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Sex Differences in Nicotine-induced Changes of the Mouse Brain Proteome

Angela Lee, Department of Psychiatry, Yale University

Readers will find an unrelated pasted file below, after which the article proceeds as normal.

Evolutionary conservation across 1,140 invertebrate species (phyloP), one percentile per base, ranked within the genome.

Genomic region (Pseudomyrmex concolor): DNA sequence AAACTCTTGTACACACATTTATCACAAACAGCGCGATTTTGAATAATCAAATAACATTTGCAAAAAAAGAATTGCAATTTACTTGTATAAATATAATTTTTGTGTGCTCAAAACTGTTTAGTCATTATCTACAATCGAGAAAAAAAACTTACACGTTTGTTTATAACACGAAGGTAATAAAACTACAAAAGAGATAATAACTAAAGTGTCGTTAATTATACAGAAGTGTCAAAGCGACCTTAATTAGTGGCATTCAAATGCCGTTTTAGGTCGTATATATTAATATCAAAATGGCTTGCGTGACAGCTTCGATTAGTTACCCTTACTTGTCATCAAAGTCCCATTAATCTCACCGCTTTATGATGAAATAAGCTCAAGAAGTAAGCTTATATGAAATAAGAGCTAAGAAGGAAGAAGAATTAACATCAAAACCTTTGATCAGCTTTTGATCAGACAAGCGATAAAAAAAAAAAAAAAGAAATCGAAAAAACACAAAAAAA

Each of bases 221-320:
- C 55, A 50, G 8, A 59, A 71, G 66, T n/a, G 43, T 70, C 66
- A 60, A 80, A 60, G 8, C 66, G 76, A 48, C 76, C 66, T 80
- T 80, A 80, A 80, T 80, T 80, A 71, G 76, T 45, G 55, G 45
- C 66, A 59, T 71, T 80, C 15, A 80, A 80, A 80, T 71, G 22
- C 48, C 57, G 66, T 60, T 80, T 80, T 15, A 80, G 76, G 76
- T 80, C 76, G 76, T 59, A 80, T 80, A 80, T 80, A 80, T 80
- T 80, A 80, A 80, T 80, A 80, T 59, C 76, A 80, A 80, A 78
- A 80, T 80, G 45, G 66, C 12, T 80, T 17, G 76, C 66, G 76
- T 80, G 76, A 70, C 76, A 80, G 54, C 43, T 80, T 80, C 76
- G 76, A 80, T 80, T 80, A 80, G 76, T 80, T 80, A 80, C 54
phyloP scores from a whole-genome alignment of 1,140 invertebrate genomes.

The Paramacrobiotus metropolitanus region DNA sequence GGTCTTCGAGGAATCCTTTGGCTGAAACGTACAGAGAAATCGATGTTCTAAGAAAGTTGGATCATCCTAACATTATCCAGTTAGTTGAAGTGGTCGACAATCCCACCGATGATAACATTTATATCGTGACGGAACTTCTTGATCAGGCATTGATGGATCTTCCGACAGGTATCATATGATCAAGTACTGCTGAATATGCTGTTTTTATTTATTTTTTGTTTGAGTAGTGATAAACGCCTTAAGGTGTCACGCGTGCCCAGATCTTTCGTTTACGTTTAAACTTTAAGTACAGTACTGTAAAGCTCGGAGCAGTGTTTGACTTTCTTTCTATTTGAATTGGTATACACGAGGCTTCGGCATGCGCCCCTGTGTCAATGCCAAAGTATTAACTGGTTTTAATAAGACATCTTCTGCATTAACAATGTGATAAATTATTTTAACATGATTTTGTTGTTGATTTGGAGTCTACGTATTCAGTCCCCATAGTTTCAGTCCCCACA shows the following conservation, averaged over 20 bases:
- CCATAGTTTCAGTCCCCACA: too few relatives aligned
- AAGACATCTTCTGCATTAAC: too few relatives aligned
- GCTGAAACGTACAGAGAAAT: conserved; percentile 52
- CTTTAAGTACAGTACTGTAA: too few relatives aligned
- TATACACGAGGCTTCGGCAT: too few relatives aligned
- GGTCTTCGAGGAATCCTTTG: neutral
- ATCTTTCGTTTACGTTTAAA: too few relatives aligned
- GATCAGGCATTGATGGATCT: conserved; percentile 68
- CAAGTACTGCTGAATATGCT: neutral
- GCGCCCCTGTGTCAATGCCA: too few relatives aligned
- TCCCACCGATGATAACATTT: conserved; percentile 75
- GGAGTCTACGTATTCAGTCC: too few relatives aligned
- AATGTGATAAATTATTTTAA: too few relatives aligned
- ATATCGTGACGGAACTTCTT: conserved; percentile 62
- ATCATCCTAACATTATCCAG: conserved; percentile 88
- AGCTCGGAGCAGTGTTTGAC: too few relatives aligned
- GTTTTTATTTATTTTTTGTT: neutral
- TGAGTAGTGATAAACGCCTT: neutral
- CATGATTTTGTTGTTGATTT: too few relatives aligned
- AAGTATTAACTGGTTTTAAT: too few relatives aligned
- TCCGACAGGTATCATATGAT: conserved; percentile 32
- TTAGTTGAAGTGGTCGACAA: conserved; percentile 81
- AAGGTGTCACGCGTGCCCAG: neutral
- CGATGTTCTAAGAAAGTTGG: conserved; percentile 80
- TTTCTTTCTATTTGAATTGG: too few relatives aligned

Tobacco smoking continues to be the leading cause of premature death in the United States, and a significant public health burden worldwide. Addiction to tobacco is driven by nicotine, the primary psychoactive and addictive component in tobacco smoke. Studies demonstrate that nicotine addiction has a disproportionate impact on women, who are more likely to progress from initial use to dependence, and less likely to attain and maintain abstinence. The neurobiological mechanisms underlying sex differences in nicotine addiction have been studied through various experimental approaches, ranging from genetic and molecular to behavioral and neuroimaging techniques, in both humans and animal models. These studies have found sex differences in key brain regions of the mesocorticolimbic system, including the ventral tegmental area (VTA), striatum, and cortex, which have an established role in addiction to many drugs of abuse, including nicotine. However, no proteomic studies have investigated sex differences in nicotine addiction. One possibility is that underlying sex differences in the proteome of these structures result in baseline sex differences in neuronal activity and function that lead to differences in behavior. Additionally, nicotine exposure itself may differentially impact the proteome in males and females. With the cutting-edge technologies and expertise available through the Yale/NIDA Neuroproteomics Center, we propose to study sex differences in nicotine addiction by 1) evaluating sex differences in the proteome at baseline and after chronic nicotine administration in the mouse VTA, striatum and cortex and 2) evaluating sex differences in the proteome after a minimalistic, behaviorally relevant paradigm of nicotine exposure. Previous research into sex differences has overwhelmingly focused on neurobiological substrates that were selected as interesting targets based on initial studies conducted only in male subjects. Our approach will allow an unbiased investigation of sex differences in the proteome at baseline and after nicotine exposure, as well as a comparison between different nicotine regimens. Importantly, our results may identify new targets for future hypothesis-driven research into sex-specific mechanisms of nicotine addiction, specifically, or drug addictions more generally.